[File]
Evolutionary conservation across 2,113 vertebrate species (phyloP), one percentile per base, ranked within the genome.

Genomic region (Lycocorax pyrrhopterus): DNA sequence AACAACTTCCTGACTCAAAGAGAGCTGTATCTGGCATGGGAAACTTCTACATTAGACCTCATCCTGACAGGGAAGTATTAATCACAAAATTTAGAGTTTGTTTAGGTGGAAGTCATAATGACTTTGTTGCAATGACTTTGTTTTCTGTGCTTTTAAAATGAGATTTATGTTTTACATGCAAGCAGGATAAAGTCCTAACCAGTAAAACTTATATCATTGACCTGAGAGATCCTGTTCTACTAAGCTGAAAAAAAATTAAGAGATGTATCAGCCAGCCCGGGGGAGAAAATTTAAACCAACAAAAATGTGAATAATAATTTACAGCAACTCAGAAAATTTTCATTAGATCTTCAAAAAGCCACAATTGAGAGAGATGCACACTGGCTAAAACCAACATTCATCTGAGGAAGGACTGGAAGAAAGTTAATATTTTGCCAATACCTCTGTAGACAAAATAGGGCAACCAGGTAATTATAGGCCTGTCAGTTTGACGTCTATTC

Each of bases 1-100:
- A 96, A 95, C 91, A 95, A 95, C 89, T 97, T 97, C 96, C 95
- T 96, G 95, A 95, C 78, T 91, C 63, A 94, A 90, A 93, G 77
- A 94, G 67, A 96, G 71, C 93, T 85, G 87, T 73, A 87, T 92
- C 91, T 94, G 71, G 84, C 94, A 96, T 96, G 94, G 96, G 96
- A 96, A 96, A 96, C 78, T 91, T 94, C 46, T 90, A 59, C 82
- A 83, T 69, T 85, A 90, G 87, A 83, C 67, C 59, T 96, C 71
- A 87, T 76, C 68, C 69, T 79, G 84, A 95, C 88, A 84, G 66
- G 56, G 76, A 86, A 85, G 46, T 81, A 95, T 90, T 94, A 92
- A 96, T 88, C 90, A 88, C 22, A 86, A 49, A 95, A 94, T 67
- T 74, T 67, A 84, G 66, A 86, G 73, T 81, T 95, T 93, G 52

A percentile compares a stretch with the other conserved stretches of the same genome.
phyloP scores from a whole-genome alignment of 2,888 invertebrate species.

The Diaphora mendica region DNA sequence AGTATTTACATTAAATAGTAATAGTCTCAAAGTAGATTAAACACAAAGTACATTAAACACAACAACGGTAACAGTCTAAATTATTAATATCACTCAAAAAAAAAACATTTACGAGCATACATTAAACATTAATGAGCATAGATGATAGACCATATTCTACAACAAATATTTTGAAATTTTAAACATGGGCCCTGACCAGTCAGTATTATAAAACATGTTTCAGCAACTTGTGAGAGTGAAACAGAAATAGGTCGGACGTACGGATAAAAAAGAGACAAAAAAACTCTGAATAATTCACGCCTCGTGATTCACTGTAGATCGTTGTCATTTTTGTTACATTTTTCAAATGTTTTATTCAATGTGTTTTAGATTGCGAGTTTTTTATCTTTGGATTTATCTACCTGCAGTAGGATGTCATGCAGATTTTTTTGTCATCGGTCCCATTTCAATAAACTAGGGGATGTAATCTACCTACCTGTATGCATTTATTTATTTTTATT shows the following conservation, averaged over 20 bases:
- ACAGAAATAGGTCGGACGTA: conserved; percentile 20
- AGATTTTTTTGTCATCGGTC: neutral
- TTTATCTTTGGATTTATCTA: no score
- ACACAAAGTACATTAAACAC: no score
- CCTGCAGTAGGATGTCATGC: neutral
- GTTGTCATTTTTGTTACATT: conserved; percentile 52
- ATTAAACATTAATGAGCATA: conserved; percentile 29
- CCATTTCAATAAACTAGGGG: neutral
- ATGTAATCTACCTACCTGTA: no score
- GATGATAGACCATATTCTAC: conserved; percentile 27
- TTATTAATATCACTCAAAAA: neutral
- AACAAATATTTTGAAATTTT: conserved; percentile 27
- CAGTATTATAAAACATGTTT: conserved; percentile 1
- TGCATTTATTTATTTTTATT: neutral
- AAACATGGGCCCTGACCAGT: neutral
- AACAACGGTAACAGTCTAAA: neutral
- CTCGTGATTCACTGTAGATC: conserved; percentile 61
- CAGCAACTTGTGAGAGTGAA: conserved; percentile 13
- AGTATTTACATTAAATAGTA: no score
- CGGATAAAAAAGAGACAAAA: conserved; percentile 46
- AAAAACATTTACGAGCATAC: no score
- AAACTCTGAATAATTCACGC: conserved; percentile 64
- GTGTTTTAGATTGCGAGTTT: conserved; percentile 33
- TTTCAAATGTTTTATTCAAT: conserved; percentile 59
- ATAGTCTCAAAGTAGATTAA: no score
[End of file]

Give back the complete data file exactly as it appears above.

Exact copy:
Evolutionary conservation across 2,113 vertebrate species (phyloP), one percentile per base, ranked within the genome.

Genomic region (Lycocorax pyrrhopterus): DNA sequence AACAACTTCCTGACTCAAAGAGAGCTGTATCTGGCATGGGAAACTTCTACATTAGACCTCATCCTGACAGGGAAGTATTAATCACAAAATTTAGAGTTTGTTTAGGTGGAAGTCATAATGACTTTGTTGCAATGACTTTGTTTTCTGTGCTTTTAAAATGAGATTTATGTTTTACATGCAAGCAGGATAAAGTCCTAACCAGTAAAACTTATATCATTGACCTGAGAGATCCTGTTCTACTAAGCTGAAAAAAAATTAAGAGATGTATCAGCCAGCCCGGGGGAGAAAATTTAAACCAACAAAAATGTGAATAATAATTTACAGCAACTCAGAAAATTTTCATTAGATCTTCAAAAAGCCACAATTGAGAGAGATGCACACTGGCTAAAACCAACATTCATCTGAGGAAGGACTGGAAGAAAGTTAATATTTTGCCAATACCTCTGTAGACAAAATAGGGCAACCAGGTAATTATAGGCCTGTCAGTTTGACGTCTATTC

Each of bases 1-100:
- A 96, A 95, C 91, A 95, A 95, C 89, T 97, T 97, C 96, C 95
- T 96, G 95, A 95, C 78, T 91, C 63, A 94, A 90, A 93, G 77
- A 94, G 67, A 96, G 71, C 93, T 85, G 87, T 73, A 87, T 92
- C 91, T 94, G 71, G 84, C 94, A 96, T 96, G 94, G 96, G 96
- A 96, A 96, A 96, C 78, T 91, T 94, C 46, T 90, A 59, C 82
- A 83, T 69, T 85, A 90, G 87, A 83, C 67, C 59, T 96, C 71
- A 87, T 76, C 68, C 69, T 79, G 84, A 95, C 88, A 84, G 66
- G 56, G 76, A 86, A 85, G 46, T 81, A 95, T 90, T 94, A 92
- A 96, T 88, C 90, A 88, C 22, A 86, A 49, A 95, A 94, T 67
- T 74, T 67, A 84, G 66, A 86, G 73, T 81, T 95, T 93, G 52

A percentile compares a stretch with the other conserved stretches of the same genome.
phyloP scores from a whole-genome alignment of 2,888 invertebrate species.

The Diaphora mendica region DNA sequence AGTATTTACATTAAATAGTAATAGTCTCAAAGTAGATTAAACACAAAGTACATTAAACACAACAACGGTAACAGTCTAAATTATTAATATCACTCAAAAAAAAAACATTTACGAGCATACATTAAACATTAATGAGCATAGATGATAGACCATATTCTACAACAAATATTTTGAAATTTTAAACATGGGCCCTGACCAGTCAGTATTATAAAACATGTTTCAGCAACTTGTGAGAGTGAAACAGAAATAGGTCGGACGTACGGATAAAAAAGAGACAAAAAAACTCTGAATAATTCACGCCTCGTGATTCACTGTAGATCGTTGTCATTTTTGTTACATTTTTCAAATGTTTTATTCAATGTGTTTTAGATTGCGAGTTTTTTATCTTTGGATTTATCTACCTGCAGTAGGATGTCATGCAGATTTTTTTGTCATCGGTCCCATTTCAATAAACTAGGGGATGTAATCTACCTACCTGTATGCATTTATTTATTTTTATT shows the following conservation, averaged over 20 bases:
- ACAGAAATAGGTCGGACGTA: conserved; percentile 20
- AGATTTTTTTGTCATCGGTC: neutral
- TTTATCTTTGGATTTATCTA: no score
- ACACAAAGTACATTAAACAC: no score
- CCTGCAGTAGGATGTCATGC: neutral
- GTTGTCATTTTTGTTACATT: conserved; percentile 52
- ATTAAACATTAATGAGCATA: conserved; percentile 29
- CCATTTCAATAAACTAGGGG: neutral
- ATGTAATCTACCTACCTGTA: no score
- GATGATAGACCATATTCTAC: conserved; percentile 27
- TTATTAATATCACTCAAAAA: neutral
- AACAAATATTTTGAAATTTT: conserved; percentile 27
- CAGTATTATAAAACATGTTT: conserved; percentile 1
- TGCATTTATTTATTTTTATT: neutral
- AAACATGGGCCCTGACCAGT: neutral
- AACAACGGTAACAGTCTAAA: neutral
- CTCGTGATTCACTGTAGATC: conserved; percentile 61
- CAGCAACTTGTGAGAGTGAA: conserved; percentile 13
- AGTATTTACATTAAATAGTA: no score
- CGGATAAAAAAGAGACAAAA: conserved; percentile 46
- AAAAACATTTACGAGCATAC: no score
- AAACTCTGAATAATTCACGC: conserved; percentile 64
- GTGTTTTAGATTGCGAGTTT: conserved; percentile 33
- TTTCAAATGTTTTATTCAAT: conserved; percentile 59
- ATAGTCTCAAAGTAGATTAA: no score